May 23, 2011

The Good(?) Old Days

For Mitchell

Many Catholics among us look back with longing to a day when all Catholics knew and practiced their faith, all the Masses were solid and reverent, and all the priests were good looking and above average!

It was not St. Woebegone; but it sure seems like it. I was born in the Dark Days after the Empire, uh, in the post-Vatican II era. I don’t remember a day when every Mass was mostly in Latin and Introits were chanted (heck, what was an Introit if not an Opening Hymn?) and women more mantillas to Mass and priests scared the hell out of you with the Homily.

I’ve spoken to my Dad and other older relatives about what they recall abou the Mass back in what was supposedly the good old days (pre-Vatican II in this present age seems to be the dividing line between pre-historic and the modern era) and as most of them are from small towns, they report they never had chant scholas, yes, only boys were altar servers, Mass was said ad orientem and women had mantillas but they rarely knew what was going on or why, they couldn’t understand Latin so they read along in a Missalette (if they could afford one-my Dad’s family never could). They may have memorized the Baltimore Catechism but they didn’t get as much education on the whys and wherefores of the Liturgy. If you were an altar server, you may learn slightly more about the Mass than other kids.

I don’t think that a reclamation of the 1962 Mass (EF Mass) means the Church will gradually shift back to a rose-colored age. I don’t think such an age ever existed as more than a never-lived dream. I do think that we know more about Liturgy in this day and age than we ever did back in the “golden” age. We have the opportunity to apply what we have learned AND deepening our interior spiritual life thru the partcipation in Holy Mass. Is THIS not the golden age?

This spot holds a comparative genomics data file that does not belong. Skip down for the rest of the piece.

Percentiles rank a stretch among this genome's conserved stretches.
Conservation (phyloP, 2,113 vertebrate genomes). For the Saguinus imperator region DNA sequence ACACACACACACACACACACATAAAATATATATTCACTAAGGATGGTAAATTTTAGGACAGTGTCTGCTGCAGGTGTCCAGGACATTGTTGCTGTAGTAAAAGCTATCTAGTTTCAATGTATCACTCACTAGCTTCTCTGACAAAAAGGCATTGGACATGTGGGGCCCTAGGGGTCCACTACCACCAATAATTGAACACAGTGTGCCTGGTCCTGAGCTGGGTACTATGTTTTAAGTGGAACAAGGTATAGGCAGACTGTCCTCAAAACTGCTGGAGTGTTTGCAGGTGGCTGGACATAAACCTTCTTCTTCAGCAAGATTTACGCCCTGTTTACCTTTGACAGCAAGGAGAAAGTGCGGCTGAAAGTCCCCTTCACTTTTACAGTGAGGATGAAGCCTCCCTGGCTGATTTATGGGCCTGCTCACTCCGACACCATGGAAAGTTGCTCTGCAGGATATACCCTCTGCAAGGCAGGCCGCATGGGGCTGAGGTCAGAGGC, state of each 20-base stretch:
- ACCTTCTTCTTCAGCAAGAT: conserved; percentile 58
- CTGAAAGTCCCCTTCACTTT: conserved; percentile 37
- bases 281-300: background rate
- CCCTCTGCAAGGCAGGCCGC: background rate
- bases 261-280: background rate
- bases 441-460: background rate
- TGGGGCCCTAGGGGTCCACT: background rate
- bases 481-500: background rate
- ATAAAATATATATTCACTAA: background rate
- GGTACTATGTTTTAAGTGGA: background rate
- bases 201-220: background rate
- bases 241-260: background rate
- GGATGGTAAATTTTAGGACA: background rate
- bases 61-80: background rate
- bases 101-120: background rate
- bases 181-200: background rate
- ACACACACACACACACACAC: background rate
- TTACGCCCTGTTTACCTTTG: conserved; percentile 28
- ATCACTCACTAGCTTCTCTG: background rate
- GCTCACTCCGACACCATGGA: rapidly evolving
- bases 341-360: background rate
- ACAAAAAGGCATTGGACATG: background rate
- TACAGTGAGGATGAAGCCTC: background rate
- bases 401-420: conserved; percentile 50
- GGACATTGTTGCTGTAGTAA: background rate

Anonymous Anonymous said...

You make a good point, Cath. I didn't understand what was going on in the liturgy of the old Mass back in those days, either--of course I was only 2 when they started the changes ;)

My dream and ideal Mass would be to say the Tridentine Mass in the English translation (the right side of the missal). And it wouldn't be a bad idea for the congregation to say a few of the responses along with the priest, especially the maxima culpa and a couple others. Thatt liturgy is just too beautiful for improvement, the whole attitude is one of humility and worshipful AWE at the reality of what is taking place on the altar, as it should be! and as the Great Saints of the ages who have gone before us have prayed it too--why improve on THAT? But people would definitely be able to follow and pray along with it better if it were in their own vernacular tongue.

BTW, how is Dad doing? I'm keeping y'all in my prayers.

May 24, 2011 2:24 PM  
Anonymous Anonymous said...

Don't forget that a great many people studied Latin in those days. It wasn't so much the Latin but that so many of the prayers of the Mass were said inaudibly by the priest that may have led to the sense of not knowing what was going on. I don't recall having much of a problem. The sisters and my parents instructed me well, and I always had a missal to follow along.

May 26, 2011 8:01 AM  
Blogger ignorant redneck said...

I've always wondered about the "Golden Age" when all the priests were Bing Crosby and all the nuns were Ingrid Bergmann.

Actually, if you take a look at it, most of the 'weird' of the Post VII Church was instituted and instigated by people formed, educated and often ordained during the "Golden Age".